I understand the basic difference between metonymy and synecdoche (thanks in part to this question) but got stumped on "baby blues" as another way of saying eyes. Am I right that it is synecdoche as the "blue" iris is a part of the eye, even though blue is an attribute of the iris rather than the iris itself?

Edit: An example of what I mean by "baby blues" for eyes is "She looked away, tears sparkling in her baby blues."

  • @medica: Good point. I'd not thought of "the baby blues" when I wrote the question. Updated to give an example. – DocMax Sep 12 '14 at 6:05
  • Typos: It's metonymy or synecdoche – Mari-Lou A Sep 12 '14 at 7:16
  • There is not a consensus over the exact interrelationship between metonymy and synecdoche: overlapping sets or set and subset? Also, deletions ('baby blues' for 'baby blue eyes') complicates analysis. As others here imply, trying to analyse this one beyond the 'it's an idiom' (whether slang or not) level is probably not advantageous. Note also that 'baby browns', 'baby grays' ... are non-idiomatic. – Edwin Ashworth Sep 12 '14 at 7:51
  • @EdwinAshworth: It it's a deletion (from baby blue eyes), then it's not also a synecdoche because eyes are not a part of eyes. – MSalters Sep 12 '14 at 11:28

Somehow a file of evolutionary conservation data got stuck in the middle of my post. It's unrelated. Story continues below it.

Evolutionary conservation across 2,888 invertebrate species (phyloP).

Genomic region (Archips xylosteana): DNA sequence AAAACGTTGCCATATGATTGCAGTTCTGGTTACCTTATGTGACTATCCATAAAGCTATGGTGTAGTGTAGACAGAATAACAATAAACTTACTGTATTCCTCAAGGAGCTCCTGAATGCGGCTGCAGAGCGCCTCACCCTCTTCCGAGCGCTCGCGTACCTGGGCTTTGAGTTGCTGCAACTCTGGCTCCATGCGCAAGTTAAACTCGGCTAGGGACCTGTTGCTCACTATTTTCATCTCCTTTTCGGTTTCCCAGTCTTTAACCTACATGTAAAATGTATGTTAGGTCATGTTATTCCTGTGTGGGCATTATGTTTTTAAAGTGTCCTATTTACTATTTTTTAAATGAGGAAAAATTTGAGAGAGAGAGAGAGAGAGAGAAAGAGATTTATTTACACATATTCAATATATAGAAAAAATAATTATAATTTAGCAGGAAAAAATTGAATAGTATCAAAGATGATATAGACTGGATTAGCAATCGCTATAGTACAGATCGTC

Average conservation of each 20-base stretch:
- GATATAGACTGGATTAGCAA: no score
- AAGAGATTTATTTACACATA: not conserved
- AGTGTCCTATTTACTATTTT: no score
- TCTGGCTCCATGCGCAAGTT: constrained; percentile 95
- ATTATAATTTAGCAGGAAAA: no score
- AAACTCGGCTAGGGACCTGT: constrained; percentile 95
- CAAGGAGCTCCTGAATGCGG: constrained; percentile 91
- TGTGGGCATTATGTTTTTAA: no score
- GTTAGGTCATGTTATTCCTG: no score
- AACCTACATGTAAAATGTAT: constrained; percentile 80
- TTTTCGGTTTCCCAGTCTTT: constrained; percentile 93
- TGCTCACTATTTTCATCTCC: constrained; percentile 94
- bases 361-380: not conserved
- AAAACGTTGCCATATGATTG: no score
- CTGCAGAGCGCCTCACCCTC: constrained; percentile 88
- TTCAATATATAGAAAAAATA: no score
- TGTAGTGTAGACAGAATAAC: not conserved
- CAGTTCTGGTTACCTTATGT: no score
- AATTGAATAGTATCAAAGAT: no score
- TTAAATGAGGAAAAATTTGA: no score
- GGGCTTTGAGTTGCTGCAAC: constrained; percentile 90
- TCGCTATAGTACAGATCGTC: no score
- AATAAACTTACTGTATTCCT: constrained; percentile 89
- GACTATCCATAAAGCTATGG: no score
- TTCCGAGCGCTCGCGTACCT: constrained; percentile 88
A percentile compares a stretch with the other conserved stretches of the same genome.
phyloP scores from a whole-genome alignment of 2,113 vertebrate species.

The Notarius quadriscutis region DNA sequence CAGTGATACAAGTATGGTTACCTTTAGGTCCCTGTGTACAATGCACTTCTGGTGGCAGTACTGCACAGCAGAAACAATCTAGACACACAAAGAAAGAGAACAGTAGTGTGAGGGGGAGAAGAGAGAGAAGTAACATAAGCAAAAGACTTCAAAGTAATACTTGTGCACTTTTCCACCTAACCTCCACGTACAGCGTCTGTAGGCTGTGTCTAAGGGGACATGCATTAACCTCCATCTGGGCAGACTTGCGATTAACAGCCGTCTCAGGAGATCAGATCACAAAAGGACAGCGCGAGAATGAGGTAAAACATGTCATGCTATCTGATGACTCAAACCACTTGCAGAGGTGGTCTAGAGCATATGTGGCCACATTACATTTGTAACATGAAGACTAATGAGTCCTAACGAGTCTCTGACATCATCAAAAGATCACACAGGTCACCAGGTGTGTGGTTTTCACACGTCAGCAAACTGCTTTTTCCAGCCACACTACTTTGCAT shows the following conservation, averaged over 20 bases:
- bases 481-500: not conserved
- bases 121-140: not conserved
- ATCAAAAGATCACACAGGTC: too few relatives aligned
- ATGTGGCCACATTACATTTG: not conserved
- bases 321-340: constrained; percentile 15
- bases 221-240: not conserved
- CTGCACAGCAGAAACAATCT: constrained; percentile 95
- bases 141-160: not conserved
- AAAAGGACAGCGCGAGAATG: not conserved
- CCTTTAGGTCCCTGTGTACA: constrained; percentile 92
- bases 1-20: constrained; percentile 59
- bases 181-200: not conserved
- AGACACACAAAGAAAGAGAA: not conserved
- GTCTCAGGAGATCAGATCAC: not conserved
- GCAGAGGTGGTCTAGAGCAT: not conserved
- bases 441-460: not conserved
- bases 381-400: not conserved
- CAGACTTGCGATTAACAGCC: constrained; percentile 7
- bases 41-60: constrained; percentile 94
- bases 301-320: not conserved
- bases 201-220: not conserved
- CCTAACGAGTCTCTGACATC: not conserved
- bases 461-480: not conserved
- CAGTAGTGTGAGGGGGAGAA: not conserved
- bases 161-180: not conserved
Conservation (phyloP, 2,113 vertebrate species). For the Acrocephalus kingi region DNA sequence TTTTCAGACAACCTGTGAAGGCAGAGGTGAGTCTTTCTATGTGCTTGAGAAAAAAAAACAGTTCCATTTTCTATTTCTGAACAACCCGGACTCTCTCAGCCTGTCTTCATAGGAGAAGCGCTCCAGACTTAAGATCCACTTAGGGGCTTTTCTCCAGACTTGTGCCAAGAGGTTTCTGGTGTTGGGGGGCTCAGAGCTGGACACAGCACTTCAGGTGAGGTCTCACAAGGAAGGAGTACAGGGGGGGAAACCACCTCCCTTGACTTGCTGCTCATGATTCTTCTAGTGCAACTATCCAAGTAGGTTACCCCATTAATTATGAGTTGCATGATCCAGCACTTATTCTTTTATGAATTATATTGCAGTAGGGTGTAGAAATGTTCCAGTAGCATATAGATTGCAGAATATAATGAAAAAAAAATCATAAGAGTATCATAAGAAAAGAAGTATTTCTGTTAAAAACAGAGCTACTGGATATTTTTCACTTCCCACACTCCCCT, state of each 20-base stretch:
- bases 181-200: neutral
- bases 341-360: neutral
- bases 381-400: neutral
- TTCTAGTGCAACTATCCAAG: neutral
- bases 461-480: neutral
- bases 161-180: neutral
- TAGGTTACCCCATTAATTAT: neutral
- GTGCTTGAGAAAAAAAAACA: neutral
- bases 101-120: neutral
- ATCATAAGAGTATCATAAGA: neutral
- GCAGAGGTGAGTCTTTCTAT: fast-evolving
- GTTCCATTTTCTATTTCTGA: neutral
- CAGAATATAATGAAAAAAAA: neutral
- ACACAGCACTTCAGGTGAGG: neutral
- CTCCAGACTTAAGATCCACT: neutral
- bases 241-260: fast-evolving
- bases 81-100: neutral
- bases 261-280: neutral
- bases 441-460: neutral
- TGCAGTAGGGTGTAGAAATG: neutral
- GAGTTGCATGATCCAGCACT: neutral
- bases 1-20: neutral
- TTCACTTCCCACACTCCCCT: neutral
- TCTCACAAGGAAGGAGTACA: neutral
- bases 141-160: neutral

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    @MSalters '30 000 foot', short for '30 000 footsoldiers', is considered to be a synecdoche. Wikipedia lists 'strings', short for 'string instruments', as a synecdoche. Deletion may be how most synecdoches have arisen. 'England' is used for 'the England Football Team' etc. – Edwin Ashworth Sep 12 '14 at 17:54

I'm going to go out on a limb here and say that this is only an example of slang: words that are not considered part of the standard vocabulary of a language and that are used very informally in speech especially by a particular group of people. - MW

It is certainly alliterative: the repetition of the B sound, but other than that, I can't really think that there is another literary device at work here.

Synecdoche is use of a part to symbolize a whole, e.g. "All hands on deck" means every crew member report to the deck. Conversely, using the whole to refer to a part, if one hears that, say, Tennessee is in the lead in a basketball game, we know that it's not all of Tennessee, but merely a team.

Metonymy is when the word use to describe another thing is closely linked to that particular thing, but is not a part of it. For example, "give me a hand" means "give me some help". Hands are usually involved, but the metonymy is using hand for help.

I'm not sure it's a metaphor (though it might be). A metaphor for blue eyes might be "azure pools to drown in" (sorry, I'm not a writer).

Oh, and as to part of speech, it functins as an adjective + noun in your sentence.

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    Thanks for reminding me that the answer to "Is this X or Y?" might actually be "No." – DocMax Sep 15 '14 at 6:07

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